Framed by richly draped fabric, the Virgin Mary tenderly sits Christ on her lap. The couple who commissioned the panel look up at the child, meeting his eyes as he rewards their piety with a blessing. As the symbol of Christ's resurrection, the fig branch growing behind the curtain also reassures the donors of their own redemption.
In the late 1400s, well-to-do families often commissioned such pictures for hanging in the home or the private chapel of a church. These panels served both as portraits and as testimonies to the donors' religious devotion.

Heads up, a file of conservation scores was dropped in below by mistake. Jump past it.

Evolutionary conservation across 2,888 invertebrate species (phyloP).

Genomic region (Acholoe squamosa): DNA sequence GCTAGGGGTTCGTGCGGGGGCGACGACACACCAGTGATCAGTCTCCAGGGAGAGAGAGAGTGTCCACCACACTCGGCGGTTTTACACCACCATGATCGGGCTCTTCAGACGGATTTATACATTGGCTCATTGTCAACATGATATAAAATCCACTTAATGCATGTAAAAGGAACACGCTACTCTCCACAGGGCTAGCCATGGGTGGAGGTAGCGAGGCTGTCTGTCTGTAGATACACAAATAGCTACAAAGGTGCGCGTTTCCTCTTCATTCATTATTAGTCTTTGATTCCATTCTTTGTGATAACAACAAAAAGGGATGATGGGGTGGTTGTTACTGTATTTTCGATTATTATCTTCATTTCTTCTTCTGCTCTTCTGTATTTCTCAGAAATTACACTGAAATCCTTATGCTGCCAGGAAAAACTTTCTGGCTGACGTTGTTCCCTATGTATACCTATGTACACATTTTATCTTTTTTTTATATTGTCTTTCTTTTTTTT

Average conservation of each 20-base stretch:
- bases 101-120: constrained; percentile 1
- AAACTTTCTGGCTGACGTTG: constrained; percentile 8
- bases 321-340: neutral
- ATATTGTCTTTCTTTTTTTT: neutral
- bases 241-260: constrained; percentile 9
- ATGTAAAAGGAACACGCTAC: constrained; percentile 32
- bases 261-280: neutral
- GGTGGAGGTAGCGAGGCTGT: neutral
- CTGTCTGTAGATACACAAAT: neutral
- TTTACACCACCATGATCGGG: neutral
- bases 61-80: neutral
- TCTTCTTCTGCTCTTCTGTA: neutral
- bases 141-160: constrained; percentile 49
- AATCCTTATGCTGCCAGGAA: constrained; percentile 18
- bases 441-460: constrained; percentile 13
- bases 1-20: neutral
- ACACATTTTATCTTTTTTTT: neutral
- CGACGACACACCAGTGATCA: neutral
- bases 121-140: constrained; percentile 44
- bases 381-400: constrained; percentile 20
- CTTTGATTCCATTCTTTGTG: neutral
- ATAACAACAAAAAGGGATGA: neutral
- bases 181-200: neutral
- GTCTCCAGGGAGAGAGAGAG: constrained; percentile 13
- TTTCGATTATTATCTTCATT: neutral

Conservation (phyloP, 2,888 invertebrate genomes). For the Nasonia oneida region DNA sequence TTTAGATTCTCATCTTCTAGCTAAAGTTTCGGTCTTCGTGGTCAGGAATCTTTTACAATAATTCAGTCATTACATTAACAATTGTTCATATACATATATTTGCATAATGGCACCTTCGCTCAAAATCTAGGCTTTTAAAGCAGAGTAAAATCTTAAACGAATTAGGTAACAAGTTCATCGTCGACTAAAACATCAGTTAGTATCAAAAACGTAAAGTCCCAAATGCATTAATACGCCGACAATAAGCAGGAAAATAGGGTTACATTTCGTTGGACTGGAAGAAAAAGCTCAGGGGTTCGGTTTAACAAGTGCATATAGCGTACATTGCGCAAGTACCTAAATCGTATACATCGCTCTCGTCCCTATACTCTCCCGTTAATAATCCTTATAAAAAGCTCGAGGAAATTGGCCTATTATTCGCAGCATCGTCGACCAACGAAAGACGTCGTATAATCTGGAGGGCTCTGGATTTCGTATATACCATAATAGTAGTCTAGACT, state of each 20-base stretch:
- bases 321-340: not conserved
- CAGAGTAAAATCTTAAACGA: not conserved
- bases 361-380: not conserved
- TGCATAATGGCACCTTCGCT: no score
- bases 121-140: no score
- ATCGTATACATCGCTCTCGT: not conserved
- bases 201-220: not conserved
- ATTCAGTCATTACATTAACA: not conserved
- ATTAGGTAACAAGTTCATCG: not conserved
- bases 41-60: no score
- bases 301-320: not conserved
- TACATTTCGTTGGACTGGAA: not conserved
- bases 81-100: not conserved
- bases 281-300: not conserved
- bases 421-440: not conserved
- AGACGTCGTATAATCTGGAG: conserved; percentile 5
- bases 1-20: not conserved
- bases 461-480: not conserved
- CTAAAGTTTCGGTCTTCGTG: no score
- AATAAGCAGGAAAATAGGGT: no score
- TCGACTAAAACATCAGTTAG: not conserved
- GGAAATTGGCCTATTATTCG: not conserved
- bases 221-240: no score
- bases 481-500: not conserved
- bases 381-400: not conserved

Lorenzo Lotto emphasized the contrast between the earthly and the spiritual realms by using a highly naturalistic style for the couple and a more ideal, poetic rendering for the Virgin and child. With a flair for color betraying his Venetian origins, Lotto contrasted Mary's luminous blues and reds with the donors' more somber clothing.